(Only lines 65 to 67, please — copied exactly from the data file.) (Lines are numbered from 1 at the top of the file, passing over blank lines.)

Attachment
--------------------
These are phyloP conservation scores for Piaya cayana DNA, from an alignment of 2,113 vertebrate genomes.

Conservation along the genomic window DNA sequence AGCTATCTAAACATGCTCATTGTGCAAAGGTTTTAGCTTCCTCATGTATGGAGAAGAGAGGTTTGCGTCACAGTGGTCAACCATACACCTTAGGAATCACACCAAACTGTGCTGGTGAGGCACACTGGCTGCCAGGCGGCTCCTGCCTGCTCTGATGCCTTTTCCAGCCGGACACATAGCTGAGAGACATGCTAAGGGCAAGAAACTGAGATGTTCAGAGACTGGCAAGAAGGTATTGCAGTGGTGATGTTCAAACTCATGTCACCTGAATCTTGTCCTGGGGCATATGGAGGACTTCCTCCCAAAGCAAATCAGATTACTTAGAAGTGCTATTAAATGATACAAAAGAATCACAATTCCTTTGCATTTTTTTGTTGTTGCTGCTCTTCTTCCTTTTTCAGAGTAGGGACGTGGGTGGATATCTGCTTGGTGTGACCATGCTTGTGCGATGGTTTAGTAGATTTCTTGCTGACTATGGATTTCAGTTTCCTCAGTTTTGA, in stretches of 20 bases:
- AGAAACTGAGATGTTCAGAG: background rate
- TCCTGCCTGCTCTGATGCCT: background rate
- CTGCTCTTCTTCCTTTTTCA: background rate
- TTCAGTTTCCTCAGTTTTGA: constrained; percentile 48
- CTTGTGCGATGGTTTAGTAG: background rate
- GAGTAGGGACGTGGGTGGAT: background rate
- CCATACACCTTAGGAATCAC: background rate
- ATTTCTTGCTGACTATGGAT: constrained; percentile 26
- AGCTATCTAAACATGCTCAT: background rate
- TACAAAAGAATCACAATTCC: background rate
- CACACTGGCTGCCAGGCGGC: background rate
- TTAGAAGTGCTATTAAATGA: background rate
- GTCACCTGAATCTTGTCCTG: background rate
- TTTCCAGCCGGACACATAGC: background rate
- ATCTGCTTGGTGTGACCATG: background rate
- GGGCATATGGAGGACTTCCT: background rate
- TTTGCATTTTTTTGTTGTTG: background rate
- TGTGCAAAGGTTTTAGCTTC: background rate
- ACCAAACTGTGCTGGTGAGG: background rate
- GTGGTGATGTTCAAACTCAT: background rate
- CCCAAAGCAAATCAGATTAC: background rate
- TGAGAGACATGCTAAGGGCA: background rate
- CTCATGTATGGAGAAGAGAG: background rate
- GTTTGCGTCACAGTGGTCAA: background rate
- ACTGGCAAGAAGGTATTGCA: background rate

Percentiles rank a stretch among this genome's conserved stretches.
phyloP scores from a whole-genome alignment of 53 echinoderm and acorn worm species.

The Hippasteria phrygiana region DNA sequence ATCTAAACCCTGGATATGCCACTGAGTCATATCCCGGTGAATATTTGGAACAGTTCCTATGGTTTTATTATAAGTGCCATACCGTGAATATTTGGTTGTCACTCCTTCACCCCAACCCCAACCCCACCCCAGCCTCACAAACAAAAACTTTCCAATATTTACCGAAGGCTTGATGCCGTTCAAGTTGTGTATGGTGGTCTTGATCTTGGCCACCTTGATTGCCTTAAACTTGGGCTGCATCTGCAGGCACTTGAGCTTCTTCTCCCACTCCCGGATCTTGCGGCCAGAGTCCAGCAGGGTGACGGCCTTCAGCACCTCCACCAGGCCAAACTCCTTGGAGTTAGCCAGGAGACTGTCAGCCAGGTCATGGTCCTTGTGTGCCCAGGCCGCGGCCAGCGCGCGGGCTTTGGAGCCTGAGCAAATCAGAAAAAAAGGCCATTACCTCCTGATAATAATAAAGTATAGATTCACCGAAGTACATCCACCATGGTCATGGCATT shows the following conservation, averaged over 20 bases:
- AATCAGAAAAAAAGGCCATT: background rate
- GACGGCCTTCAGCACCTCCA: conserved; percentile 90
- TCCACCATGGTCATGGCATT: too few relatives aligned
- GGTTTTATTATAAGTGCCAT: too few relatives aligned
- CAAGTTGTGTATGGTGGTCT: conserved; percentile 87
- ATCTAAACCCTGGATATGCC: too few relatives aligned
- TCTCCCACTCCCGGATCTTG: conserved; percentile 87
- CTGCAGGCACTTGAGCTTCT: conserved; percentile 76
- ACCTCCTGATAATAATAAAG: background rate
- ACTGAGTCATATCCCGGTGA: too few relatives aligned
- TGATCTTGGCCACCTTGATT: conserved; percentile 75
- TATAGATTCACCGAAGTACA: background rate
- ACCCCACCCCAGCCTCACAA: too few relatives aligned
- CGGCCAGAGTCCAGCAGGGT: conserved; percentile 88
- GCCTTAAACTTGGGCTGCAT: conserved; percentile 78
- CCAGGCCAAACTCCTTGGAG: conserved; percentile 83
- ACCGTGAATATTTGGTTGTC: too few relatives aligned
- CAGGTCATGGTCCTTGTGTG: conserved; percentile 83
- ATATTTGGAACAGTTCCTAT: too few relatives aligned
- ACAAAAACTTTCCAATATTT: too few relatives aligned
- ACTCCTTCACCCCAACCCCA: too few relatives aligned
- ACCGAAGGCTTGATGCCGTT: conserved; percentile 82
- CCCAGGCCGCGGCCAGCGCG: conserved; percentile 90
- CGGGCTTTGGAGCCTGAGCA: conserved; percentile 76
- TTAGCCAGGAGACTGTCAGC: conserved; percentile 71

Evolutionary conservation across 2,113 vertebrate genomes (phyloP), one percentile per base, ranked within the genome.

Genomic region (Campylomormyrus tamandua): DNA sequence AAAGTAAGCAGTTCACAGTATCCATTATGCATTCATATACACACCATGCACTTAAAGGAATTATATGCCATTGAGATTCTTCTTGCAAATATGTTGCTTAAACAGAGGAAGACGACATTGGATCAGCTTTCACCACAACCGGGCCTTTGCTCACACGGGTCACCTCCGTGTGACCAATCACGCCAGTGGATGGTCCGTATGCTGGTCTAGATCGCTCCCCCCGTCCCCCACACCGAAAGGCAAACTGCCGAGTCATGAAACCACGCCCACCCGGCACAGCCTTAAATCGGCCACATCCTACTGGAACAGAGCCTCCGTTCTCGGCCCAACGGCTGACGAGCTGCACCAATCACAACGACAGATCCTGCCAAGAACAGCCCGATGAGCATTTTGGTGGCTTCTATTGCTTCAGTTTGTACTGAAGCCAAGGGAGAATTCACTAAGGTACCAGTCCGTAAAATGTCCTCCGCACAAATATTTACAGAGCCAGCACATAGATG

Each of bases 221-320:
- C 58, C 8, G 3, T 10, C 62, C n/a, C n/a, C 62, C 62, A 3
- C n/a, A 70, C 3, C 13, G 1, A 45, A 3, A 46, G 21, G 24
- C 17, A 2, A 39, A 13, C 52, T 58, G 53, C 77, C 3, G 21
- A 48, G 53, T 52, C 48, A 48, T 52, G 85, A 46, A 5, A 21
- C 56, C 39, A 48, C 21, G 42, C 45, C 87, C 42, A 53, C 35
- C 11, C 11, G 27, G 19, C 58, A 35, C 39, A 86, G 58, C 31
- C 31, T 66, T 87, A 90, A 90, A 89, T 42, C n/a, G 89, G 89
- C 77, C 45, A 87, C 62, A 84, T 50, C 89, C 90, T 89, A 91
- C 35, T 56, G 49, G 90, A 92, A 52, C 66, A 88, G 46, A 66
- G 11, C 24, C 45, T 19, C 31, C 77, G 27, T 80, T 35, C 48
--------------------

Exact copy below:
- C 31, T 66, T 87, A 90, A 90, A 89, T 42, C n/a, G 89, G 89
- C 77, C 45, A 87, C 62, A 84, T 50, C 89, C 90, T 89, A 91
- C 35, T 56, G 49, G 90, A 92, A 52, C 66, A 88, G 46, A 66